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Ontario and Canada
Appeal Court Dicta

Appeals and Judicial Review - Fresh Law - Policy

. Firsov v. Canada (Attorney General)

In Firsov v. Canada (Attorney General) (Fed CA, 2022) the Federal Court of Appeal considered, and denied, an attempt to introduce fresh law issues in both a judicial review and a subsequent appeal of it's denial:
[49] Courts generally will not consider a new issue on judicial review where the issue could have been, but was not, raised before the administrative decision-maker: Alberta (Information and Privacy Commissioner) v. Alberta Teachers’ Association, 2011 SCC 61 at paras. 21-26; Canada (Attorney General) v. Valcom Consulting Group Inc., 2019 FCA 1 at para. 36; Gordillo v. Canada (Attorney General), 2022 FCA 23 at para. 99. The reasons for this include the risk of prejudice to the responding party, and the potential to deny the reviewing court an adequate evidentiary record: Alberta Teachers’ at paras. 24-26.

[50] Similarly, appellate courts such as the Federal Court of Appeal will usually decline to consider a new issue on an appeal that was not raised in the court of first instance – the Federal Court in this case. In addition to the concern with respect to the adequacy of the evidentiary record, there is also a concern that the appellate court will not have the benefit of the views of the Court from which the appeal is taken on the question in issue: Oleynik v. Canada (Attorney General), 2020 FCA 5 at para. 72; Eli Lily Canada Inc. v. Teva Canada Limited, 2018 FCA 53 at paras. 44-45, leave to appeal to S.C.C. refused, [2018] 3 S.C.R. vi.
. Sorbam Investments Ltd. v. Litwack

In Sorbam Investments Ltd. v. Litwack (Ont CA, 2022) the Court of Appeal considered the policy underlying the fresh law doctrine:
[23] An appeal is not a forum for an appellant to advance a fundamentally different case than was advanced at trial. In the circumstances of this case, where the appellant did not plead or lead evidence at trial to support the arguments now raised, it is not appropriate for this court to exercise its discretion to allow the appellant to raise the new theory on appeal. It would be unfair to the respondent, and the evidentiary record from the trial is wholly inadequate to consider the issues: Kaiman v. Graham, 2009 ONCA 77, 245 O.A.C. 130, at paras. 18-24; Frohlich v. Ferraro, 2017 ONCA 978, 85 R.P.R. (5th) 175, at para. 5.
. R. v. M.C.

In R. v. M.C. (Ont CA, 2019) the Court of Appeal set out factors to consider when deciding to permit fresh law on appeal:
First Time Arguments

[61] As a general rule, appellate courts will not permit an issue to be raised for the first time on appeal. The rule is grounded on several concerns:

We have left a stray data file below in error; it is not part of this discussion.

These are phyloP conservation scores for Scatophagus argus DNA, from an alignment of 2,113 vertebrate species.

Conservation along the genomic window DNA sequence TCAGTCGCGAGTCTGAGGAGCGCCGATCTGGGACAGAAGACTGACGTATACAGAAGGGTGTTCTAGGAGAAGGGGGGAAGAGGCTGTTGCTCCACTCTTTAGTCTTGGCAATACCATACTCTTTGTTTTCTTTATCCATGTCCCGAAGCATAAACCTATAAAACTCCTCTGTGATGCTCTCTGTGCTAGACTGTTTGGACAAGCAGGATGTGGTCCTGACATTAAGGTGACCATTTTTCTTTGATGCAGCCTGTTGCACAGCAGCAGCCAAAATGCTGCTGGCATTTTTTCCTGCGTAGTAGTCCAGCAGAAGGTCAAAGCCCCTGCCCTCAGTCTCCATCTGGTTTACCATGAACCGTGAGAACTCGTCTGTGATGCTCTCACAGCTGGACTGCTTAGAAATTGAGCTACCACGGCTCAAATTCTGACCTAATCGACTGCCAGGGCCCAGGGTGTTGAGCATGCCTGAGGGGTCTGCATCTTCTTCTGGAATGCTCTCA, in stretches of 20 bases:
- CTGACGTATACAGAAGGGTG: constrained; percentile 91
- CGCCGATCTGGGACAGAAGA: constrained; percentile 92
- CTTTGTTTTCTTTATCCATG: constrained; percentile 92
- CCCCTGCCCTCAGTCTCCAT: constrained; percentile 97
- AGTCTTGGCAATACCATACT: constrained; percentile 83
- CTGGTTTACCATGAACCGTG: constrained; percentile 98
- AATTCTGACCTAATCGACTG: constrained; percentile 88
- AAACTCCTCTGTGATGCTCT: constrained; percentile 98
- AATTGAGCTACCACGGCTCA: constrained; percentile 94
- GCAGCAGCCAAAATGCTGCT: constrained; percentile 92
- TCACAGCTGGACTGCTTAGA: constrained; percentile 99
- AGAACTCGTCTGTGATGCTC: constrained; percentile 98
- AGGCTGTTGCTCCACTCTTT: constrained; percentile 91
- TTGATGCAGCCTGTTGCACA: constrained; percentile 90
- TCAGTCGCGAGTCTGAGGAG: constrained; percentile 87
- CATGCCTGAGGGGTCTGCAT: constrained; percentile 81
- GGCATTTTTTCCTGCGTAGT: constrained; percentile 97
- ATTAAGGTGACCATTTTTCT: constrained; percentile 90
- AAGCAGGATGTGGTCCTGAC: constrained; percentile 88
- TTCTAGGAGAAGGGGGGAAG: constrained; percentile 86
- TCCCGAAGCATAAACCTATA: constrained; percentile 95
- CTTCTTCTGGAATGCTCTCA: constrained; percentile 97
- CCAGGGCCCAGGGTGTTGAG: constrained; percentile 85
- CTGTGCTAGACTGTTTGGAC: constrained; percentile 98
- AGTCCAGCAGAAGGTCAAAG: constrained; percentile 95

i. prejudice to the opponent who lacks the opportunity to respond and adduce evidence at trial;

ii. absence of a sufficient record from which to make findings of fact essential to a proper determination of the issue;

iii. societal interest in finality and the expectation that criminal cases will be disposed of fairly and fully at first instance; and

iv. the important responsibility of defence counsel to make decisions that represent a client’s best interests and to advance all appropriate arguments throughout the trial.
See R. v. Reid, 2016 ONCA 524, 338 C.C.C. (3d) 47, at paras. 39-40, leave to appeal refused, [2016] S.C.C.A. No. 432, citing R. v. Warsing, 1998 CanLII 775 (SCC), [1998] 3 S.C.R. 579, at paras. 16-17, per L’Heureux-Dubé J. (dissenting in part).

[62] A party who seeks to raise a new issue on appeal must satisfy the appellate court that:
i. the evidentiary record is sufficient to permit the appellate court to fully, effectively and fairly determine the issues raised on appeal;

ii. the failure to raise the issue at trial was not due to tactical reasons; and

iii. no miscarriage of justice will result from the refusal to raise the new issue on appeal.
See Reid, at paras. 42-43, citing R. v. Brown, 1993 CanLII 114 (SCC), [1993] 2 S.C.R. 918, at p. 927, per L’Heureux- Dubé J. (dissenting).

[63] A decision whether to grant or refuse leave to a party to advance an argument for the first time on appeal involves the exercise of discretion informed by a balancing of the interests of justice as those interests affect all parties: Reid, at para. 44.
. Datta v. Eze

In Datta v. Eze (Ont CA, 2021) the Court of Appeal considered the policy reasons behind the law barring fresh law on appeal:
[9] As this court observed recently in 7550111 Canada Inc. v. Charles, 2020 ONCA 386, at para. 14, “the introduction of a new issue on appeal is usually prejudicial to the respondent and runs counter to the societal interest in finality and the expectation that cases will be disposed of fairly, fully and expediently at first instance.”


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